While the Galaxy poll yesterday pointed to Labor not performing in as stellar fashion as some might have expected in Longman (where Mal Brough remains popular) and Herbert (where council amalgamations have hurt the ALP), it’s worth remembering that Queensland is a very diverse state demographically and sociologically.

A number of commentators, including Mumble’s Peter Brent, have noted that the poll didn’t take in Blair. I’ve previously argued that we can infer much about which seats are in play from the movements of the leaders. And interestingly enough, last night’s TV grabs had Kevin Rudd and Julia Gillard visiting the Ipswich hospital in the heart of Blair.

Blair, first won by Liberal MP Cameron Thompson running against Pauline Hanson in 1998, is a very different seat after the redistribution. The coalition margin has dropped from 11.2% to 5.7%. The seat now stretches from safe Labor territory in Ipswich itself out along the Warrego Highway.

A couple of years ago, I took the bus up to Toowoomba for a meeting at USQ. I hadn’t been along the Warrego Highway since 1995. Back then, you basically hit farming country after North Ipswich. Now the acreage blocks and the suburban development stretch out along the highway almost until Gatton.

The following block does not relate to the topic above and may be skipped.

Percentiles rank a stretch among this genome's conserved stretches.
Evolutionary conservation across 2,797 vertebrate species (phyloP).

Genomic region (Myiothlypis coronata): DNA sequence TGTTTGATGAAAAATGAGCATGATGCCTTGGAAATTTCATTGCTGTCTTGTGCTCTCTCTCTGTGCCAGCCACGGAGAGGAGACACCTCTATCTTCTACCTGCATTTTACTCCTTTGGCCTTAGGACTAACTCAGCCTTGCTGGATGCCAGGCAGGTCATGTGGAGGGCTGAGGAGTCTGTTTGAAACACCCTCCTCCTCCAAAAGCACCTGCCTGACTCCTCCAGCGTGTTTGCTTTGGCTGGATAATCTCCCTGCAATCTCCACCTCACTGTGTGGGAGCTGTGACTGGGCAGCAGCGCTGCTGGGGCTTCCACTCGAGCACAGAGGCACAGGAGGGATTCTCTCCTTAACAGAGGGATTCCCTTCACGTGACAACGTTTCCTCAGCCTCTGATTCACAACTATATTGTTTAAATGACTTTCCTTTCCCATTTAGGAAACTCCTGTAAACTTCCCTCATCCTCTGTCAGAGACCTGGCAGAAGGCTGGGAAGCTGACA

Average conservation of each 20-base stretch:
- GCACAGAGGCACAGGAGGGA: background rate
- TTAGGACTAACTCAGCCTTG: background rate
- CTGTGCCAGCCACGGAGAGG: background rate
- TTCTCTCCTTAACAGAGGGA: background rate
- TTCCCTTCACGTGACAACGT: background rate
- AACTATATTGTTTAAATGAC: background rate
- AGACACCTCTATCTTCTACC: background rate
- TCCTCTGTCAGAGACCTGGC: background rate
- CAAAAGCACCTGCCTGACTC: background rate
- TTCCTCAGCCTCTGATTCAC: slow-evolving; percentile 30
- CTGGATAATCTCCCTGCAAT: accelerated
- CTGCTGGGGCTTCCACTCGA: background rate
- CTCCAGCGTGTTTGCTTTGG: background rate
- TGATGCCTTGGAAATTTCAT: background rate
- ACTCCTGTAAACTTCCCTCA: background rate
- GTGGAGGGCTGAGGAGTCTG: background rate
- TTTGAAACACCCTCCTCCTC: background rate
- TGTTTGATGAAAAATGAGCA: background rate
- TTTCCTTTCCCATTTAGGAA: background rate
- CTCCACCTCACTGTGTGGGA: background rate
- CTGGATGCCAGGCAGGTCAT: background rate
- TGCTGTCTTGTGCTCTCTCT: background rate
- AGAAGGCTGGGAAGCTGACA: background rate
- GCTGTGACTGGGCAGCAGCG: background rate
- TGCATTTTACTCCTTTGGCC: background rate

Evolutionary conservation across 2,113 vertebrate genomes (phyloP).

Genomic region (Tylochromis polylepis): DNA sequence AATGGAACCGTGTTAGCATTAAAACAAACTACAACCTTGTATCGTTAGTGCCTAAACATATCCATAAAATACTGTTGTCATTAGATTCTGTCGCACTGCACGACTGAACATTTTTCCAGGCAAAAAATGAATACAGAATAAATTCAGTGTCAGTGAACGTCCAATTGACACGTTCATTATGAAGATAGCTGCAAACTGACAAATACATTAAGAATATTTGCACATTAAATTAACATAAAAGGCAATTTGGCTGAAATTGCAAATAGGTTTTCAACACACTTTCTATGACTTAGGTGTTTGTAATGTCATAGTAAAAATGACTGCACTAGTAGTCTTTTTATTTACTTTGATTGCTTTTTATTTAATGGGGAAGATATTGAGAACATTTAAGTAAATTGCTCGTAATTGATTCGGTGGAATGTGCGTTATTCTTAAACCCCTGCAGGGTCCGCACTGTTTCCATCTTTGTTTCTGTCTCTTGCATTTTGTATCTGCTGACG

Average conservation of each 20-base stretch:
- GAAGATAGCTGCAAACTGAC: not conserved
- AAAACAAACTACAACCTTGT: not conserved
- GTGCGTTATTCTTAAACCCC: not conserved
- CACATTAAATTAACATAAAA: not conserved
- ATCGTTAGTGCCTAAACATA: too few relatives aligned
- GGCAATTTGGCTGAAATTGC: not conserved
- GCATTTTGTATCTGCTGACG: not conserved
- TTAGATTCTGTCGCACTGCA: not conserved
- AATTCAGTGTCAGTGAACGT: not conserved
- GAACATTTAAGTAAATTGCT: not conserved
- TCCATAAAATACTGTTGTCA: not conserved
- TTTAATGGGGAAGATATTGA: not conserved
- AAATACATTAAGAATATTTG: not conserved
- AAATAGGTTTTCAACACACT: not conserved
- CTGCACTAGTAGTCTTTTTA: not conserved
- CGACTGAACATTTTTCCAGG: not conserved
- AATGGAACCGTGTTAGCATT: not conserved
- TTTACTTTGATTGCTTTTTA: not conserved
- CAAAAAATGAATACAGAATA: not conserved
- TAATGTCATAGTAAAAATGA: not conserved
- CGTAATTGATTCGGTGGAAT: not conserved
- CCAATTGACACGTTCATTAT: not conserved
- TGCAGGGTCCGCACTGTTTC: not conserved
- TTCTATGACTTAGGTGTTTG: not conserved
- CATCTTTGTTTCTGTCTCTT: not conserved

The term “acreage blocks” might give the wrong impression. This is affordable house and land package country. But that begs a number of questions – how affordable really are Rosewood houses priced between $250k and $300k after five successive interest rate rises?

Figures provided by George Megalogenis show that the median household income of those buying homes in Blair is the fourth lowest of any Queensland seat at $1358 a week. Median household income for the electorate as a whole at $808 a week isn’t so bad compared to impoverished rural seats in the state, but it’s hardly a fortune. Blair really is battler territory.

The nature of the development in Blair outside Ipswich and its recent nature also means that infrastructure is running way behind needs. Within Ipswich itself, hospitals and schools are under great pressure. This whole corridor is targeted by the state government’s forward plans, but there’s a big sense that the commonwealth hasn’t really come to the party. Infrastructure is an issue being pushed heavily by Labor in the seat.

And what did Rudd talk about in Ipswich? WorkChoices, of course. Both parties opened the campaign playing to their strengths – but for the good burghers of Blair, many of whom are part of families where one partner works part time to pay the bills, housing stress, conditions and pay and job insecurity may trump tax cuts in the future.

It will be an interesting test of the Rudd lines on the “lived economy” and how they play compared to the Coalition’s fistful of dollars.

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Peter Fray
Peter Fray
Editor-in-chief of Crikey
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